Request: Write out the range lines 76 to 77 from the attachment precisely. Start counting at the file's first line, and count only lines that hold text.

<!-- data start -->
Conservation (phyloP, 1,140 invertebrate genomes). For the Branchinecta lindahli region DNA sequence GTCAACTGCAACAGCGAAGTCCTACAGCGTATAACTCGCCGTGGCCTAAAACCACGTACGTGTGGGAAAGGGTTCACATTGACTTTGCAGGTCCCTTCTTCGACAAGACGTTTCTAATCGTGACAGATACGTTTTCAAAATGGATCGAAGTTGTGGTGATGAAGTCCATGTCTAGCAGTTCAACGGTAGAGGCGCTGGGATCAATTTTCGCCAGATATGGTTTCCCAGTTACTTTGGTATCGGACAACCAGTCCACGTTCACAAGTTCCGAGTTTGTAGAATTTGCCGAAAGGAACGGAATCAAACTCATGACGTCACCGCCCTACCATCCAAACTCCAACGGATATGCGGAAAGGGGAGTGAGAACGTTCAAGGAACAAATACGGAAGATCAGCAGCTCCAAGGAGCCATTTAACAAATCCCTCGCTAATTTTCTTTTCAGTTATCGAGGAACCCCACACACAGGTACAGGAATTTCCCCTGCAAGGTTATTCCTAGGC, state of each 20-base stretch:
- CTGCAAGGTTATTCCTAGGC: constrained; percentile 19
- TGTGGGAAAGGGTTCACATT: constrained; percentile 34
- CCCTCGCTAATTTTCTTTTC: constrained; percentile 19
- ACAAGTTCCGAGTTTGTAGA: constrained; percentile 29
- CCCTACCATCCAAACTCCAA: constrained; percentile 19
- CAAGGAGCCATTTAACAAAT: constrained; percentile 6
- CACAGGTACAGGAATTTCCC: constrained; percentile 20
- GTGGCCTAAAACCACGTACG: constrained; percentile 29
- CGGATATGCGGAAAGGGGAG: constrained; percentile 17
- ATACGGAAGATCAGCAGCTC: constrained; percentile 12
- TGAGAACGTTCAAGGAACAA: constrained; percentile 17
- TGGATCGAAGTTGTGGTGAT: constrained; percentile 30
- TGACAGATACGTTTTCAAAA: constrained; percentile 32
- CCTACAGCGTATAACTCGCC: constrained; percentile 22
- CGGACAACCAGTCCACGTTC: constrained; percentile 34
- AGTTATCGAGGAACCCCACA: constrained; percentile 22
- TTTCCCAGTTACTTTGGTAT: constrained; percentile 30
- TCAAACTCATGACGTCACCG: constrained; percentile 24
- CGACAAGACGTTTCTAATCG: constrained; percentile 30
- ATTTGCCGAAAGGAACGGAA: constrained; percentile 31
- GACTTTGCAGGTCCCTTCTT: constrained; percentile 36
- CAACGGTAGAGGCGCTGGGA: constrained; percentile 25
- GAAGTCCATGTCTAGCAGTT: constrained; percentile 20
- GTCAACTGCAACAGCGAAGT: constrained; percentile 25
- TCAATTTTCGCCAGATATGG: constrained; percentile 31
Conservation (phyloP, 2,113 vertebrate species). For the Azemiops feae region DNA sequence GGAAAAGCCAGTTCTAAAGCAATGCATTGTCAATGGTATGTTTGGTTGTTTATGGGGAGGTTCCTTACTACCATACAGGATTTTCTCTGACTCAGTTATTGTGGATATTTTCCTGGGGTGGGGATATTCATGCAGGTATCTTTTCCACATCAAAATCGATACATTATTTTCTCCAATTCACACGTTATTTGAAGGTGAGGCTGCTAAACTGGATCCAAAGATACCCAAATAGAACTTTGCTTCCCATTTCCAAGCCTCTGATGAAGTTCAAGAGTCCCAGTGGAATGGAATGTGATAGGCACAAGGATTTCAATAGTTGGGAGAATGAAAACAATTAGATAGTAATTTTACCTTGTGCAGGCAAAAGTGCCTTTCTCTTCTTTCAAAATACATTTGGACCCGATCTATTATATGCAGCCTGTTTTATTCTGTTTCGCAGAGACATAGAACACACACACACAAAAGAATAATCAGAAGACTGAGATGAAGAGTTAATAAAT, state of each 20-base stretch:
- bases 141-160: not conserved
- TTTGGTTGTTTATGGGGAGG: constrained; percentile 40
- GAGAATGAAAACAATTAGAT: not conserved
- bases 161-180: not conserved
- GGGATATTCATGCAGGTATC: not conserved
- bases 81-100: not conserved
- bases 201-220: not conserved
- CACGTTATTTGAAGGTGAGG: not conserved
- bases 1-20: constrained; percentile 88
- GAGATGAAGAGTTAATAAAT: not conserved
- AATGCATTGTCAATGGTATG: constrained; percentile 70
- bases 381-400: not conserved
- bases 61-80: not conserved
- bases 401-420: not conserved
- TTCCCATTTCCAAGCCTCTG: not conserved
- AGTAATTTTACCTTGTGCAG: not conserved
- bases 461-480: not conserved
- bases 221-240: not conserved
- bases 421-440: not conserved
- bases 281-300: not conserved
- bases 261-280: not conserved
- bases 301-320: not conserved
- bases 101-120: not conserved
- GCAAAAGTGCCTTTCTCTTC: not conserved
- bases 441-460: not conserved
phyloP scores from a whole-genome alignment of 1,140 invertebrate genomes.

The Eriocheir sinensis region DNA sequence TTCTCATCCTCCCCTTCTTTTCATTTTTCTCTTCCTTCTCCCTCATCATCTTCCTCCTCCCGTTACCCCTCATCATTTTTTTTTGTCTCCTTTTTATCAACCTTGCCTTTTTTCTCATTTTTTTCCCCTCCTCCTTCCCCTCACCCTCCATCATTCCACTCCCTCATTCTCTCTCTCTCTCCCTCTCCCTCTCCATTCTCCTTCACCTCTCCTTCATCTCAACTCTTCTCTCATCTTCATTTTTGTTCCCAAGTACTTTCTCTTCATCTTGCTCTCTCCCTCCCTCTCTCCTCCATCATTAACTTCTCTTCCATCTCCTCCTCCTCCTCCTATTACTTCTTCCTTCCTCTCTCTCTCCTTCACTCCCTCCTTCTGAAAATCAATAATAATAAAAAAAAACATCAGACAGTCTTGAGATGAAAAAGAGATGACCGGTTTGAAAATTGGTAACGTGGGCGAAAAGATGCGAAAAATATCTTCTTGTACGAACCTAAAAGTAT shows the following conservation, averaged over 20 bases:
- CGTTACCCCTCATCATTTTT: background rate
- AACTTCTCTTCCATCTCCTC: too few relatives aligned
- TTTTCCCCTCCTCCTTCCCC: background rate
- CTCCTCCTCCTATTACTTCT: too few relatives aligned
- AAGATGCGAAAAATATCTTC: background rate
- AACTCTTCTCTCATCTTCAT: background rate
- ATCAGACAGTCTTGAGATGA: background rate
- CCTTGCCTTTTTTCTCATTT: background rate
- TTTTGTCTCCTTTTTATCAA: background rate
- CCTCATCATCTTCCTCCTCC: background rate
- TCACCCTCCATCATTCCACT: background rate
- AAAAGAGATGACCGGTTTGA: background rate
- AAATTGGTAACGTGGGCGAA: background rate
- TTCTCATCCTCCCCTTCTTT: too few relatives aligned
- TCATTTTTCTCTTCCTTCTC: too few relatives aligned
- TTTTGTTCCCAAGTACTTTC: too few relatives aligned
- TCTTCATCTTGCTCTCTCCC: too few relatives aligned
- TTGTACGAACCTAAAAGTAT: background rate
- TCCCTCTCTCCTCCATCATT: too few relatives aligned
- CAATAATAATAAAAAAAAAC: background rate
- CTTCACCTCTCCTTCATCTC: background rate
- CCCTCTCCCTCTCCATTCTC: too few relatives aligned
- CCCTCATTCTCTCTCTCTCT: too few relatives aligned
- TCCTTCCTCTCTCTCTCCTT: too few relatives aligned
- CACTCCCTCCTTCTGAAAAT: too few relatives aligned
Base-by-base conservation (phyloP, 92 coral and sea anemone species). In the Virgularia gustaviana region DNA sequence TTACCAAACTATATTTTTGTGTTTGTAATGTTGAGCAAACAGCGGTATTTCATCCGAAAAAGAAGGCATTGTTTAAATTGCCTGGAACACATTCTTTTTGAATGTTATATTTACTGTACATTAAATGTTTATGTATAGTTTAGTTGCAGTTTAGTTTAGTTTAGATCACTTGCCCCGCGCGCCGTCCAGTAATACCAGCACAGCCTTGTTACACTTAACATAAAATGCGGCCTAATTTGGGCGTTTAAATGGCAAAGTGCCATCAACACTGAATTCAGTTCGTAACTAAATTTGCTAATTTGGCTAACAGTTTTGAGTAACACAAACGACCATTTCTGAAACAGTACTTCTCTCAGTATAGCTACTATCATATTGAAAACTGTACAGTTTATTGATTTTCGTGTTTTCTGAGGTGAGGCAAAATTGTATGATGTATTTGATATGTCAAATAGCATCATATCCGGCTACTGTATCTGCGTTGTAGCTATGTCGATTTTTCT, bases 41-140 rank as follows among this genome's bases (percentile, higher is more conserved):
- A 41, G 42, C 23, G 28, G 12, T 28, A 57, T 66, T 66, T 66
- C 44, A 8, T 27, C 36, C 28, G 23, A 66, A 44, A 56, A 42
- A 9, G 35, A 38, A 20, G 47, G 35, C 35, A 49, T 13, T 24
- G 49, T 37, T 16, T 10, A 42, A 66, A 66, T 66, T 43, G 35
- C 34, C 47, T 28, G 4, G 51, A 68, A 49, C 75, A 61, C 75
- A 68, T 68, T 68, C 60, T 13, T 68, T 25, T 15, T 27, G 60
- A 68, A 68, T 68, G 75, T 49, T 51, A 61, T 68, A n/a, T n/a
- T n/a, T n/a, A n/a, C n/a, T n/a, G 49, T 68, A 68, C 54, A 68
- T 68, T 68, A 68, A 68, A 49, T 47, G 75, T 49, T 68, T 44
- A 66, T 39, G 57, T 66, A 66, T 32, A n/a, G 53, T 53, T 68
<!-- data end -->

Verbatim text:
- CCCTCTCCCTCTCCATTCTC: too few relatives aligned
- CCCTCATTCTCTCTCTCTCT: too few relatives aligned